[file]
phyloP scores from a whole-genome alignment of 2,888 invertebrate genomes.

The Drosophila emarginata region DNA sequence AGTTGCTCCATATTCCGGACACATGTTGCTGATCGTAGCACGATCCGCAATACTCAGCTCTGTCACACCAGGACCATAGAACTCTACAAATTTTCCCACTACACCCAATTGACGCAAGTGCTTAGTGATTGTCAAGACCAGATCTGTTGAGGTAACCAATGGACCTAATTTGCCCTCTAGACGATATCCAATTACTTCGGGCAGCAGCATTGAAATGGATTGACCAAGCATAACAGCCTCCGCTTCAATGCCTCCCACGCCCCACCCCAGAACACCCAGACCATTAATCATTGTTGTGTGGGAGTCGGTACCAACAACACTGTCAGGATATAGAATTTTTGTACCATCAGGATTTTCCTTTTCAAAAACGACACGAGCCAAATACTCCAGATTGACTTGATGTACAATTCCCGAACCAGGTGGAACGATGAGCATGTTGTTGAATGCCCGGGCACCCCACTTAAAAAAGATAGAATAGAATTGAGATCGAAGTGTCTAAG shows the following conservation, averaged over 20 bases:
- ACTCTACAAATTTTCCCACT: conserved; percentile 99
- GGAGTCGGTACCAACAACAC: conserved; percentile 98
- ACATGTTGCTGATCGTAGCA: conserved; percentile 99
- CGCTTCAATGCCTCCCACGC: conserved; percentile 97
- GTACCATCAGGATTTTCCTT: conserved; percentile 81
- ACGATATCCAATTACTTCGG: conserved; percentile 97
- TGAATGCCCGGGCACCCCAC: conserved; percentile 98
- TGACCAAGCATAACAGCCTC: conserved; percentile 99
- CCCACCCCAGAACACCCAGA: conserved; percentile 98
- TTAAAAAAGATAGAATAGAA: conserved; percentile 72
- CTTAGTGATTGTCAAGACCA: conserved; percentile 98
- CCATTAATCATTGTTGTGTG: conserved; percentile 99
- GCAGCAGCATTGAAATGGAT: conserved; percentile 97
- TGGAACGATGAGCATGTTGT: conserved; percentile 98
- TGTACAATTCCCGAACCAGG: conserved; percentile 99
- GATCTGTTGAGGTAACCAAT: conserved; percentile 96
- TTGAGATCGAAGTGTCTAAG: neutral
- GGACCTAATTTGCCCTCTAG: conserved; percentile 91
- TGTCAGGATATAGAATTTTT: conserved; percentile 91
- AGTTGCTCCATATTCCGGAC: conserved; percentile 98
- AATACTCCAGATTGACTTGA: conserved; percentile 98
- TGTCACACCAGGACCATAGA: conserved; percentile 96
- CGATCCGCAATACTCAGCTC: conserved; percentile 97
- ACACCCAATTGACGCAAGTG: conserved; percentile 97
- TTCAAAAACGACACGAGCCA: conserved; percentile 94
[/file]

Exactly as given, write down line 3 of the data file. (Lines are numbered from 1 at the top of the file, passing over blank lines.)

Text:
- ACTCTACAAATTTTCCCACT: conserved; percentile 99